Natural History Museum
I'm in London en route to a business trip/holiday in Bruges - travelling by Eurostar through the Tunnel which is exciting my 2 and a bit year old son as he's read about it in an edition of "The Little Red Train". Anyway today we took him to the Natural History Museum to see the dinosaurs and Daddy got 15 minutes in the "our environment today and tomorrow" exhibit.
I was quite disappointed in the cautious, almost apologetic tone of the displays. They had the usual stuff about "where does a trainer come from" and a very small exhibit on renewables, but nothing on the grand scale of the "history of the earth" stuff upstairs - nothing to really make you stop and think. In an era where the scientific consensus on climate change must be stronger than many 'accepted' scientific fields - Darwin's brooding presence may overlook the main hall, but there are plenty out there who can't and won't accept the theory of evolution - can they not be bolder? Or was it the fact the exhibit was sponsored by a major mining company?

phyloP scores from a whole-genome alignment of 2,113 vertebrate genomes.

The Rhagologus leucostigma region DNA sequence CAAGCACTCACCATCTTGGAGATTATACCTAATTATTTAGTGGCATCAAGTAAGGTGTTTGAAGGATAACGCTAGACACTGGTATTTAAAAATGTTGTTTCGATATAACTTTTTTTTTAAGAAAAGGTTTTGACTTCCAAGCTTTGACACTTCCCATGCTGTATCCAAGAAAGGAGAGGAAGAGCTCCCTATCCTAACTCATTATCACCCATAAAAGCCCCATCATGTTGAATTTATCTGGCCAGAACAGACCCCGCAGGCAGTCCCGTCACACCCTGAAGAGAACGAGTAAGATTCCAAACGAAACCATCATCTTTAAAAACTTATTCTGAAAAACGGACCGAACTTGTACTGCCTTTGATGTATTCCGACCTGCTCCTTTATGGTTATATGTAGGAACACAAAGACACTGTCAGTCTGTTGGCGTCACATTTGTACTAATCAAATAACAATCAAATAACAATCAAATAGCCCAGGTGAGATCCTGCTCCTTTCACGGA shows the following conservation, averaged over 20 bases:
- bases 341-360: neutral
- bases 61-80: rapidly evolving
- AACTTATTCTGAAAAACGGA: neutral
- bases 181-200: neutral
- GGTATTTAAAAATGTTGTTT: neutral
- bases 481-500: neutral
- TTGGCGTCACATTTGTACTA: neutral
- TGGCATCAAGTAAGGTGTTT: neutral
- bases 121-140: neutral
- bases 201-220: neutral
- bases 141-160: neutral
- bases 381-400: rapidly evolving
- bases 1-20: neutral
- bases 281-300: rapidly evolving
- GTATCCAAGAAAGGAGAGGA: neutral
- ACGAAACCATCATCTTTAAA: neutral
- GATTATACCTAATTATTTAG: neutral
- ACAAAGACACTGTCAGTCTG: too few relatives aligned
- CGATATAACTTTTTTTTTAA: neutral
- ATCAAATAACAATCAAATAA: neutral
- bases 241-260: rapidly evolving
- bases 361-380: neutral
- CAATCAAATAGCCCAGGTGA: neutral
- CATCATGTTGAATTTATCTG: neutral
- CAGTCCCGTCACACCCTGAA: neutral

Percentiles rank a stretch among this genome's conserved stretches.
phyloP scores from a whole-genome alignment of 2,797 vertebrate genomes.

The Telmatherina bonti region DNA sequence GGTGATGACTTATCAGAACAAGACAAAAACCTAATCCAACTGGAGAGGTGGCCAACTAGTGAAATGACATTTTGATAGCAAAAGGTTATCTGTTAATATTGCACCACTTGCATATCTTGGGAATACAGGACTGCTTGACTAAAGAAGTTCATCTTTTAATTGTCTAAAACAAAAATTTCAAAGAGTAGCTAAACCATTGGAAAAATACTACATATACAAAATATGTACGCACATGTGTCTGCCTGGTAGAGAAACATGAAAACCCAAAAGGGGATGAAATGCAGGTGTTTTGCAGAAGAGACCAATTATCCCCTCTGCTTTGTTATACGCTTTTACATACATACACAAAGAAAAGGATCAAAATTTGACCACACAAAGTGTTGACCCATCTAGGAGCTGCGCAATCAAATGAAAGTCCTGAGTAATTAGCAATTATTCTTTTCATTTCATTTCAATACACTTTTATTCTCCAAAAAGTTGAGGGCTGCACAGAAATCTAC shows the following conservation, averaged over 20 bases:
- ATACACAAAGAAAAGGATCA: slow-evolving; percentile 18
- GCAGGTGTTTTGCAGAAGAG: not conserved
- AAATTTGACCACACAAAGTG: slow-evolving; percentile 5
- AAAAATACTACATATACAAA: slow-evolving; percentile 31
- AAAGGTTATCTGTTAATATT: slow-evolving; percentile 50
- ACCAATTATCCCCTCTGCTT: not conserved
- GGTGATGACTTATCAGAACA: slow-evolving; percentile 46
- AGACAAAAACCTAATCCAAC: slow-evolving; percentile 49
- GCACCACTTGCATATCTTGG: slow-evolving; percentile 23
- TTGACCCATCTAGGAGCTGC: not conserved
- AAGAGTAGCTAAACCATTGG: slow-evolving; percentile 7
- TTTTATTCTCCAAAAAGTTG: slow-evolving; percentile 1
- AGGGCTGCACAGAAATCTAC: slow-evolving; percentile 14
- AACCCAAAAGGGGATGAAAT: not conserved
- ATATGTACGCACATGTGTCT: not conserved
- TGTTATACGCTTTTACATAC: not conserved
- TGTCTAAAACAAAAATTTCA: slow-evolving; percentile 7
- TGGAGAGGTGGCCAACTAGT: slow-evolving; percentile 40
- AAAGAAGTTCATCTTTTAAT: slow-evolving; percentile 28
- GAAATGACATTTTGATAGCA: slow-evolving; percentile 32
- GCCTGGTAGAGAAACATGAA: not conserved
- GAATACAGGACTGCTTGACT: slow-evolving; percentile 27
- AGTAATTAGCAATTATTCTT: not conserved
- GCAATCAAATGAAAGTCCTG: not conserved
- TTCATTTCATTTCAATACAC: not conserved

Frustratingly the only bit that held my attention was a touch screen explanation of the General Circulation Models used by the IPCC to model the world's climate and the bloody thing wouldn't respond to my repeated jabbing. Oh well.
The fact that did make me stop and think was in a completely different section - the creepy crawlies. Did you know that a field of cows produces hundreds of tonnes of dung every year? And that dung beetles and other tiny workers recycle the whole lot? If they can do this in this small area, why can't we?!